Monday, May 28, 2012

Pulp Poem of the Week

Cash is
the hardest to find
the easiest to deal with.

     Richard Stark

Thursday, May 24, 2012

Book Review: Cornell Woolrich, Savage Bride (1950)

Cornell Woolrich puts an everyman and a femme fatale into an H. Rider Haggard blender.  Beware:  These characters don’t spit—they expectorate.  Grade: D

Monday, May 21, 2012

Pulp Poem of the Week

a stream of
pleasant sound
that seemed
to be saying,
Nothing matters.

          David Goodis
          Down There

Friday, May 18, 2012

Book Review: Jim Thompson, The Criminal (1953)

The title of this low-key masterpiece (low key for Jim Thompson, anyway) is either highly ironic or an oblique reference to almost every character in the book (or, of course, maybe both). In the main, its title refers to Bob Talbert, a teenager accused of killing a girl after she seduces him. As the narrative progresses, however, the fate of our criminal (if criminal he be) becomes increasingly beside the point. The story is told by a series of first-person narrators, each representing less a perspective than an agenda. Thus, the narrators emerge as criminals of a different sort, self-interested and mostly unconcerned with the truth of the affair. Herein lies the title's irony, as The Criminal frustrates the focus that its title promises. Some of Thompson's most famous novels feature the psychological disintegration of their protagonists. In The Criminal, it is the plot itself that disintegrates. Grade: A

Thursday, May 17, 2012

Book Review: Richard Stark, Backflash (1997)

This is the sort of Parker novel that I like best: it focuses fairly narrowly on Parker planning and executing a heist and then dealing with the aftermath. So why didn’t I like it more? Why did I actually find it a wee bit tedious? The answer, I think, is that while Starklake ably executes the Parker formula, it feels like a formula this time out. Starklake doesn’t play with his own conventions as he sometimes does—he just marches through them. Of course, this wouldn’t be my reaction if this were my first encounter with Parker, in which case I would probably think this was a great book. More than anything, this all suggests that I ought to take a break from Parker. CHARACTER DEVELOPMENT ALERT: In Backflash, Parker laughs at a joke. Grade: C+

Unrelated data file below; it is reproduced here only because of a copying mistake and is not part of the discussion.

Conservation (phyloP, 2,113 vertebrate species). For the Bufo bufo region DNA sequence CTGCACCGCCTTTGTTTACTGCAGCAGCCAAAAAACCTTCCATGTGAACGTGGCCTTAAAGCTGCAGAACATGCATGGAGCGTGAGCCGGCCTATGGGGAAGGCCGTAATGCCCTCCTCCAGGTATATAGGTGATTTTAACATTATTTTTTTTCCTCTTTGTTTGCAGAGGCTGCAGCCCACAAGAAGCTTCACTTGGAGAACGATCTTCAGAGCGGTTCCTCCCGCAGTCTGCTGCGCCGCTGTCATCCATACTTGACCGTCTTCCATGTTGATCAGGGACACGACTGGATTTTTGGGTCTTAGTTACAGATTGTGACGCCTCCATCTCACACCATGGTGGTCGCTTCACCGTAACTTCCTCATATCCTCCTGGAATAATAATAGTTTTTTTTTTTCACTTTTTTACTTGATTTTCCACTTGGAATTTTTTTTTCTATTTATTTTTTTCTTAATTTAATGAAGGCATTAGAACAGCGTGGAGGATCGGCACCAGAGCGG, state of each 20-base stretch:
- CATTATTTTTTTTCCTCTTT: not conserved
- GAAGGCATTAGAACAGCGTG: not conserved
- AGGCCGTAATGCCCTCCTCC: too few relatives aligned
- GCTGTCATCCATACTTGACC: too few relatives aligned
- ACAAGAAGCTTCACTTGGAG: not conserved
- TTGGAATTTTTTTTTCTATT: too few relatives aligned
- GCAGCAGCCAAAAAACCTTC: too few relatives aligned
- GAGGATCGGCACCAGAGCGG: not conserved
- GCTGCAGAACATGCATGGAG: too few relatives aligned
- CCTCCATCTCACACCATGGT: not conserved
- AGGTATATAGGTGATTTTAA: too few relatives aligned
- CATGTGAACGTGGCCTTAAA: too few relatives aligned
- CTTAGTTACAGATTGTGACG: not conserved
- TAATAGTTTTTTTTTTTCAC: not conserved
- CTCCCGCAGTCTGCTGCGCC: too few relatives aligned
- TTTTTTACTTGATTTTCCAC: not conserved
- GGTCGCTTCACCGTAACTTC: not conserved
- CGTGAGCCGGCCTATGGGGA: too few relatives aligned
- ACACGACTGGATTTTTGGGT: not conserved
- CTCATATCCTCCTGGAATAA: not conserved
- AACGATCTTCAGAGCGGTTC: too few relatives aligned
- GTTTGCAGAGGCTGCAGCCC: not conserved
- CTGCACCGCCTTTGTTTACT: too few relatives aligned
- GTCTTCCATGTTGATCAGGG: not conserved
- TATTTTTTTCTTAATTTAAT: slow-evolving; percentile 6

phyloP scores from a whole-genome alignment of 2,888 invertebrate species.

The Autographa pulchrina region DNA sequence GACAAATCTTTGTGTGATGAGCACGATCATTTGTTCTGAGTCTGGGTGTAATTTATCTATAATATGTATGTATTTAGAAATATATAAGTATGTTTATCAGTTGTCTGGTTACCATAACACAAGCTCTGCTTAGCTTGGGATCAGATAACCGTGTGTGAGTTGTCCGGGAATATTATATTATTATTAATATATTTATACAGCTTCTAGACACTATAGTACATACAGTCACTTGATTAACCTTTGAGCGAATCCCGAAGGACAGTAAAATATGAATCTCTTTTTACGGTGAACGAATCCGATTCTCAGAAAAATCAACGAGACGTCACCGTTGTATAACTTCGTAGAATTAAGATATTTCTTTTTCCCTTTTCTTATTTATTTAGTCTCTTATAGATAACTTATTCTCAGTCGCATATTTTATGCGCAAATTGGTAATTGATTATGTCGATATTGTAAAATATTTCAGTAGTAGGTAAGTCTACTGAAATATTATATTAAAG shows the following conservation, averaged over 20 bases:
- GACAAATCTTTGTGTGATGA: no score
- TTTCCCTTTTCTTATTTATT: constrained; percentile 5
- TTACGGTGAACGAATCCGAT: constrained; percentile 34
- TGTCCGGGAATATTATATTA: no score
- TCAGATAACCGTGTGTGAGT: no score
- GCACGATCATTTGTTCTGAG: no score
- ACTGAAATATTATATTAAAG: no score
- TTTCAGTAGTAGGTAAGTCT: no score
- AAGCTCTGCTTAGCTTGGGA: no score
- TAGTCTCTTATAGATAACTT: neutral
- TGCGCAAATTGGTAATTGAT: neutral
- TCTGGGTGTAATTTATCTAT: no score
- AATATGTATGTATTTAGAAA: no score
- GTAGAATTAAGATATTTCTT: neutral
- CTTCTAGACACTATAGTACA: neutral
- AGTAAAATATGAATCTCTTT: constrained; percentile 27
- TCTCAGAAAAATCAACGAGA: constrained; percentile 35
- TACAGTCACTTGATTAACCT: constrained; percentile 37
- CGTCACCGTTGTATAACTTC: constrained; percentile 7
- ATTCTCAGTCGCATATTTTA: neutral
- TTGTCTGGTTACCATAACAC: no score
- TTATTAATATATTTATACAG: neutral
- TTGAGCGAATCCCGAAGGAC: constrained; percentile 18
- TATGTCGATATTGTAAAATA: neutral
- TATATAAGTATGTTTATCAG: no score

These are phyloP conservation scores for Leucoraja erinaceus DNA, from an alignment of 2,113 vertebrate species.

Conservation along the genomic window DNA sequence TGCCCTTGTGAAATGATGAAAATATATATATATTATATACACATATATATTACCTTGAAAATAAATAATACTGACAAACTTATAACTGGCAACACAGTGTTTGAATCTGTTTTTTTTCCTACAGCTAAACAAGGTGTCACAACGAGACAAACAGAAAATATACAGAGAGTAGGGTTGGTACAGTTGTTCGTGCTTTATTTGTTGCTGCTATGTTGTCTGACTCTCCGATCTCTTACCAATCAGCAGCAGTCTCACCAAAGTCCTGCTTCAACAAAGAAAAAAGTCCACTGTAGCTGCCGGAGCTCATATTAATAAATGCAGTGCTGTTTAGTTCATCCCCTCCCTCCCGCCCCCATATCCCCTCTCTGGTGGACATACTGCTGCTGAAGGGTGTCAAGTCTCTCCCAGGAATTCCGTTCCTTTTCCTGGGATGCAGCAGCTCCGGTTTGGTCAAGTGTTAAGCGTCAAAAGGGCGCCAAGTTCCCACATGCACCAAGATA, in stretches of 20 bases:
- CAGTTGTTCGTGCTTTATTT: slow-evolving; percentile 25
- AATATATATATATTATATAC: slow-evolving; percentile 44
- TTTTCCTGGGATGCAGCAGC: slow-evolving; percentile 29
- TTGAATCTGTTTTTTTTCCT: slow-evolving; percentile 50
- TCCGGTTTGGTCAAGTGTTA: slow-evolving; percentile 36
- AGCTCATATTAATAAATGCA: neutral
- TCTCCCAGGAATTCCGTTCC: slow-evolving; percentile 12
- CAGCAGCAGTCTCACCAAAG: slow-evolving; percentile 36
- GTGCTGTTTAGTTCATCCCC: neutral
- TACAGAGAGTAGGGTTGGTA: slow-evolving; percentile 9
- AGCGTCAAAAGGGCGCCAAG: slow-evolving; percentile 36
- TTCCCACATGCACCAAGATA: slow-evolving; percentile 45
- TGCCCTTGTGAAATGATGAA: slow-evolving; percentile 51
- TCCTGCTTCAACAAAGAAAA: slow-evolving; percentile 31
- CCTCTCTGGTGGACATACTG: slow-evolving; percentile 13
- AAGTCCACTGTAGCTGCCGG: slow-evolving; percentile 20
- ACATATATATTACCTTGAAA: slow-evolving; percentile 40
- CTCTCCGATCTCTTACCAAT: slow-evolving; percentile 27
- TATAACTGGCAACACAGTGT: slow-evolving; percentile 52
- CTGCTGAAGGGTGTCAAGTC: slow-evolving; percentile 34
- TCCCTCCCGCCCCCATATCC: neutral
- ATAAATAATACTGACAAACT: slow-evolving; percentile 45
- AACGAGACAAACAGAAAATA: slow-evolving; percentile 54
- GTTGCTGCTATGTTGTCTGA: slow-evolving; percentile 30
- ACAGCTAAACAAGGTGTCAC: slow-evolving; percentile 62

Tuesday, May 15, 2012

Book Review: David Goodis, Down There [a.k.a. Shoot the Piano Player] (1956)

Why do so many readers rank David Goodis so highly in the pantheon of noir? My theory goes like this: His best books, including Down There, are remarkable primarily for their restraint. Goodis does his best writing when he doesn’t overtax his talent by trying to do too much. Thus, good Goodis gives you no complicated criminal plots, no overwrought sexual hijinks. He’s simple and he’s bleak, and therefore he gets credit for a kind of noir purity and for a corresponding artistic ambition. But in this realm, art happens only when character happens, and Down There’s characters are thin. The most notably thin is protagonist Eddie Lynn, who is more husk than human. In fact, Eddie has cultivated his huskness as a psychic defense against his painful past. His response to most everything that goes on around him is an empty smile. Eventually, of course, Eddie is forced into substantially more action than this, but, as is typically the case with Goodis, as the action accelerates, the artistry deteriorates. One of Goodis’ great strengths, however, is righting himself on the final page and ending on a perfect note. Grade: B+

Monday, May 14, 2012

Pulp Poem of the Week

Just smart
to get
     Richard Stark

Thursday, May 10, 2012

Book Review: Richard Stark, Comeback (1997)

The coolest thing about Parker’s comeback is its lack of fanfare—when it appeared, this was the first Parker novel in 23 years, but that fact is referenced only in the novel’s title. Other than that, it’s a completely ordinary Parker novel (which is to say, a very good Parker novel) that could just as easily have been published in 1967 as 1997, a few cultural references notwithstanding. Comeback drags only in its final act, as Parker novels sometimes do, when it turns into a cat-and-mouse game of who-is-going-to-kill-whom. Grade: B